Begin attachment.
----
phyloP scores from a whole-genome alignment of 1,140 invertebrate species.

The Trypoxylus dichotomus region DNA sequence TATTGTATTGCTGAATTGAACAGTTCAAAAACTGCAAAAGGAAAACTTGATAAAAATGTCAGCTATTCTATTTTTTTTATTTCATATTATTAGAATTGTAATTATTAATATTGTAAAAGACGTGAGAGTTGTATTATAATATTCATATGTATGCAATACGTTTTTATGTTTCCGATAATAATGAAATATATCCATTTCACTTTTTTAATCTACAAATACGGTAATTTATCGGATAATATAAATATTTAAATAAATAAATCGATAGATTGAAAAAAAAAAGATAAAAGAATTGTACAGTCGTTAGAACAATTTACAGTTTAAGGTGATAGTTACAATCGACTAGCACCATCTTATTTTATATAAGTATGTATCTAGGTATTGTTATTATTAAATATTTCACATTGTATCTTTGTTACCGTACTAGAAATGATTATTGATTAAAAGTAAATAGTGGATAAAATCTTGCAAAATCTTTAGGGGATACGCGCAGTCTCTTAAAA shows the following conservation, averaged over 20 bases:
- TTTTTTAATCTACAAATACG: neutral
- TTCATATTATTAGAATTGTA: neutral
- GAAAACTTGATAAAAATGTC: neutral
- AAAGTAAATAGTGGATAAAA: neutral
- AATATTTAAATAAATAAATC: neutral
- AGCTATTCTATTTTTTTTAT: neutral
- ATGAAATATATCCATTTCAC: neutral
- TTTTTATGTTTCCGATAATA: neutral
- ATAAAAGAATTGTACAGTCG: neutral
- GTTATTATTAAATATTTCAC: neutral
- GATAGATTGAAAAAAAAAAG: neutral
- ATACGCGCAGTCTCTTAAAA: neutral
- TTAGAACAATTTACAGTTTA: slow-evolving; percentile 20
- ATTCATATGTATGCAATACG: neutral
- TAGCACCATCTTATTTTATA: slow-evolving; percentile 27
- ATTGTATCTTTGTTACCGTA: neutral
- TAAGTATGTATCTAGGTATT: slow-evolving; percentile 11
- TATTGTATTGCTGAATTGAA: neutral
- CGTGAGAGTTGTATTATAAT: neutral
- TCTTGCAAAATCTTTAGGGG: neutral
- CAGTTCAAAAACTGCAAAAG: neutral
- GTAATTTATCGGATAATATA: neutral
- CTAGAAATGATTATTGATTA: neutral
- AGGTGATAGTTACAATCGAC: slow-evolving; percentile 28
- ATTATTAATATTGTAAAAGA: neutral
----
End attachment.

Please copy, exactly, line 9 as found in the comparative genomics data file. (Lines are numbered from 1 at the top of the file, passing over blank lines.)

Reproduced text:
- ATGAAATATATCCATTTCAC: neutral